So how do I manage this?
Start by reviewing what you currently have, then make the conscious decision, to take steps and move to an accessible, flexible system that not only understands the needs of business but the reporting and collation of information requirements.
Keep in mind that processes are often disparate, especially in this area of concern. If you can, finding one solution is always best. There is no longer any need to have this kind of management spread between different areas of the business. From Human Resources to Occupational Health & Safety information, all data really needs to be in one place for continuity and minimization of errors and omissions. The entire organization will benefit from a simple flow of information and documentation that covers first notification, incident/case management, obligatory recordkeeping, and after-event follow-up.
And the results? Let’s look at just a few.
To have your incident management in one place has to be seen as valuable. All stakeholders will have appropriate access to review any incident with access to all the completed (or not) documentation with ease. A follow-up would be so much easier if there was no longer the need to locate a file, address other departments and individuals if any documents are yet to be placed in the file, or even seek advice or further comment from anyone involved. Outcomes can be clear with appropriate corrective actions also at a glance.
Sounds like fewer headaches to me.
Awareness is everything
Not all incidents turn into a claim or involve loss of work time, but it is important that your staff realize there is a process, and that the identification, recording, and investigation into possible dangers is taken seriously. This goes for staff as well. Hazard identification, whether at a workstation or in a warehouse is everyone’s business. For employers, it is all a part of being a good corporate citizen, and may even go toward being an employer of choice. We all like to know our employer considers our wellbeing is of importance.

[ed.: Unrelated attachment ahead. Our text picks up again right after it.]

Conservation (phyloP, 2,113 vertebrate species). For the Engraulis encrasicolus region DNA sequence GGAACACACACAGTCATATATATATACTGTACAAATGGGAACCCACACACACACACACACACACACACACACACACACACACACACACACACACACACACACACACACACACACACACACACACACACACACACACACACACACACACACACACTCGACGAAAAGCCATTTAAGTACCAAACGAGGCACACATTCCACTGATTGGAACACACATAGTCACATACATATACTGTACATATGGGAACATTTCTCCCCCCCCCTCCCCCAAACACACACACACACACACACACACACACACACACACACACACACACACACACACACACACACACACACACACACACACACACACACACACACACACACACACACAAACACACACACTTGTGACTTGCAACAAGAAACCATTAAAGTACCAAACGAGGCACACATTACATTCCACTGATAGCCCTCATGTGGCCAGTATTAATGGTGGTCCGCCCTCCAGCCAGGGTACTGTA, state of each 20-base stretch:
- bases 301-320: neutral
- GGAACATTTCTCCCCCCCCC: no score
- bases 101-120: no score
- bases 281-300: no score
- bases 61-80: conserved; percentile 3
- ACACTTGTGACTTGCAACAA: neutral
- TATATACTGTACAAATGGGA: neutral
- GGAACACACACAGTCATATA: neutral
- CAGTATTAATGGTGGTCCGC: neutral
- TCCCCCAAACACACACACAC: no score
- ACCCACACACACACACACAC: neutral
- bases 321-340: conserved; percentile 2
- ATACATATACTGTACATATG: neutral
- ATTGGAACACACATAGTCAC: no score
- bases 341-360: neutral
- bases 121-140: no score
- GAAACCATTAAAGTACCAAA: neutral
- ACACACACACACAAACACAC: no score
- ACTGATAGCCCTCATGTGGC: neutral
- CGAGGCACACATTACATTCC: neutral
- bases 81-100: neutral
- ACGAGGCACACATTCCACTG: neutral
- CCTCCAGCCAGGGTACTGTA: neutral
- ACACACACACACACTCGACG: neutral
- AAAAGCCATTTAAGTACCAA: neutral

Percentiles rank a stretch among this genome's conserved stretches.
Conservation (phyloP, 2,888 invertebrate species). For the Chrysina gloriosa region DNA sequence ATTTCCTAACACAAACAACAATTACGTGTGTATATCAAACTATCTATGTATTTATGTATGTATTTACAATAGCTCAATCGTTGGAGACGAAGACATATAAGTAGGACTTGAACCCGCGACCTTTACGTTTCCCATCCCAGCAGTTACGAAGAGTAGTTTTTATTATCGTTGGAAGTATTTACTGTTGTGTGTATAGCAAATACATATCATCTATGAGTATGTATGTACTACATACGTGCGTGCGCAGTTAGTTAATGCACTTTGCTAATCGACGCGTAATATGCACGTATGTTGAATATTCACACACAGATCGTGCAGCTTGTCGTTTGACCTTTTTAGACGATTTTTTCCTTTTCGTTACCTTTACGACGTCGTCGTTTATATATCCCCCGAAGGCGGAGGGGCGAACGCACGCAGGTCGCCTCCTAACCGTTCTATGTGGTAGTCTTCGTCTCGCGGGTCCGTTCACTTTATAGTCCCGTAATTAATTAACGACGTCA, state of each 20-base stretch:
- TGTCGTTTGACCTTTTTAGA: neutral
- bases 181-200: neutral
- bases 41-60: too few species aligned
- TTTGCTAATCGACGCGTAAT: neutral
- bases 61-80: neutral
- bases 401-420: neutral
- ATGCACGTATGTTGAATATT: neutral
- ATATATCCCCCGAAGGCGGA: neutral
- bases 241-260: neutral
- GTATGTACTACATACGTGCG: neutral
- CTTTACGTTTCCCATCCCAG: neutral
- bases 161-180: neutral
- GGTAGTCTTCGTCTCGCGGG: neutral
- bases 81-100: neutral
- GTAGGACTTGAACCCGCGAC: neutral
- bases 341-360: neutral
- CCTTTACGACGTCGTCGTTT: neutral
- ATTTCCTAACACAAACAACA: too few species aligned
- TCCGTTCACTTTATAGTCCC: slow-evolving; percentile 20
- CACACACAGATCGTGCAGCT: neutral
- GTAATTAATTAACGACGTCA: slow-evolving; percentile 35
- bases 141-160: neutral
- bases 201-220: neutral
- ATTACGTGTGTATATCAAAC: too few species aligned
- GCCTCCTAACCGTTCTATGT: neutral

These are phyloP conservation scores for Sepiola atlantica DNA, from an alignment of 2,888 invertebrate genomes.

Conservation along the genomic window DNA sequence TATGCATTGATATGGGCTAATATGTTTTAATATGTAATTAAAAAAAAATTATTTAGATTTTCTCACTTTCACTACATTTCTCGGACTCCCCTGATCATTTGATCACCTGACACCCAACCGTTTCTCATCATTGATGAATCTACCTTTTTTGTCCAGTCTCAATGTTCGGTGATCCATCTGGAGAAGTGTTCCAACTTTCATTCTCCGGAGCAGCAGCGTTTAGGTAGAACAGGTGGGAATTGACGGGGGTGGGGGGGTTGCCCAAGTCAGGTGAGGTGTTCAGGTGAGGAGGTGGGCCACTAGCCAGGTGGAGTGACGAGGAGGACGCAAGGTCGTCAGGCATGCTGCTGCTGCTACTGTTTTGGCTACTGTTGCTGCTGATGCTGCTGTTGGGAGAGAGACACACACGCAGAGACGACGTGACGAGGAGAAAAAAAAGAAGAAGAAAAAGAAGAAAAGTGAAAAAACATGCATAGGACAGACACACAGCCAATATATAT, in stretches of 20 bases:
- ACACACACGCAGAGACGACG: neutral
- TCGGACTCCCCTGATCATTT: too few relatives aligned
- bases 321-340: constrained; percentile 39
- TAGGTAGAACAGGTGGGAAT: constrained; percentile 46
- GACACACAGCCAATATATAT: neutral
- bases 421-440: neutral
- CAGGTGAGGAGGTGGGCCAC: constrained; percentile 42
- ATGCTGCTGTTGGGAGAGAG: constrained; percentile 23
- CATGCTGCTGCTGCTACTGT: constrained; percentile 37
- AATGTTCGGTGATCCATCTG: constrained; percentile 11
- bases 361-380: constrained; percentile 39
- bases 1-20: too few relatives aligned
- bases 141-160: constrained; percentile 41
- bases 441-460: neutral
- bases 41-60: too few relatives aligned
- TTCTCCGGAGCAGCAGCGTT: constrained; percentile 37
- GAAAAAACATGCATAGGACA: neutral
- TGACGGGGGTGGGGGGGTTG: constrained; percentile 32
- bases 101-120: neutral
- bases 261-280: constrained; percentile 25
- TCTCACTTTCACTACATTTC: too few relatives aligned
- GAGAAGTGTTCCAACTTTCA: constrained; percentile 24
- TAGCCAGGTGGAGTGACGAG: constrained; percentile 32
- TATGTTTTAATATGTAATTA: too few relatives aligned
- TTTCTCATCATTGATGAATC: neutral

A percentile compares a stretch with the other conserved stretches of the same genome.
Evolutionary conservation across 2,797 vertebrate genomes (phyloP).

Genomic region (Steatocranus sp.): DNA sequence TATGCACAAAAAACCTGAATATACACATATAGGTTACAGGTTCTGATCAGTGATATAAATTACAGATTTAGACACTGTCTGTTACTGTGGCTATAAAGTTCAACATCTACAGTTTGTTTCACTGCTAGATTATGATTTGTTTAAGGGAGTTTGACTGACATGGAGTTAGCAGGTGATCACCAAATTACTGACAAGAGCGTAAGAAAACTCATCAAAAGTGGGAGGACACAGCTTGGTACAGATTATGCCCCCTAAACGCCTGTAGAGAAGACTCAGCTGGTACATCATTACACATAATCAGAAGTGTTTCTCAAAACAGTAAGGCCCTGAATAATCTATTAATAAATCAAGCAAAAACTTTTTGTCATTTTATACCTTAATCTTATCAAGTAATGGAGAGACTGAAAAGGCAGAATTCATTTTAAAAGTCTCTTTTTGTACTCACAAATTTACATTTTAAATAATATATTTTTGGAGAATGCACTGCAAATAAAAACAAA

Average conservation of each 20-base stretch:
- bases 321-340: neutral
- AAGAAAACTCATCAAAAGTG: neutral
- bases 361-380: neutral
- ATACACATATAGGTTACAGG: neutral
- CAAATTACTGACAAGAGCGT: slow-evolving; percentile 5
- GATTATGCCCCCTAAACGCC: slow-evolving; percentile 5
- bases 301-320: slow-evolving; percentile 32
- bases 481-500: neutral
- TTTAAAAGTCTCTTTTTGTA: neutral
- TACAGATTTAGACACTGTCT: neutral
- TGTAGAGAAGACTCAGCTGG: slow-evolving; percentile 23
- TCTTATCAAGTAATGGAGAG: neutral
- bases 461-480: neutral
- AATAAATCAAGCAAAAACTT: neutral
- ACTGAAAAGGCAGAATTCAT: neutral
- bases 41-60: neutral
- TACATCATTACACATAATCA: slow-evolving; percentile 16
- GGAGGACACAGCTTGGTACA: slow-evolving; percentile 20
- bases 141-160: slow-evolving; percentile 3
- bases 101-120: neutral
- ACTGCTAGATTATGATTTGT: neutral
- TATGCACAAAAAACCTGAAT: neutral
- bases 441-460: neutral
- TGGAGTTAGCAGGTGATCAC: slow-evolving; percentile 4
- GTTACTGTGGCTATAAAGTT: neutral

How important is it to you?
At the pointy end of things, when a claim or serious incident has occurred, the people involved need to provide all kinds of personal information. An individual’s personal privacy and security of information is having printouts of personal particulars lying around the printer, for all to see, is no longer acceptable. A secure, protected backup system will assist in lessening any of these types of sensitive issues.
There’s that word again. While I don’t mean to taunt you, it is, in fact, a reality.
Incorrect record-keeping can get your organization into deep water if you are not careful. Ignorance is generally not tolerated when it comes to the health and well-being of your people and the correct recording of their incidents.
Show me the money
Now, there’s a better word.
Paper-based filing systems are still around but they are quite expensive and a burden. Someone needs to be responsible for ordering all the folders, pre-printed documents and covers, binders, and color-coding garbage (sorry, but it is) that goes hand in hand. I’m pretty sure someone got rich selling all this stuff at some point in the 1990s, but your organization’s bottom line can be substantially increased without it. Savings are not just in monetary terms. The amount of time it takes to have someone manage a paper-based system at times is simply not worth it. Frustration sets in when documents go astray or are simply not created and stored correctly for the incident.
Workplace incidents are stressful enough without dealing with antiquated methods of handling them and the volumes of paperwork they have the potential to generate.
So ditch the binders, folders, files, and endless paper streams, for something more user-friendly and workable, for everyone involved.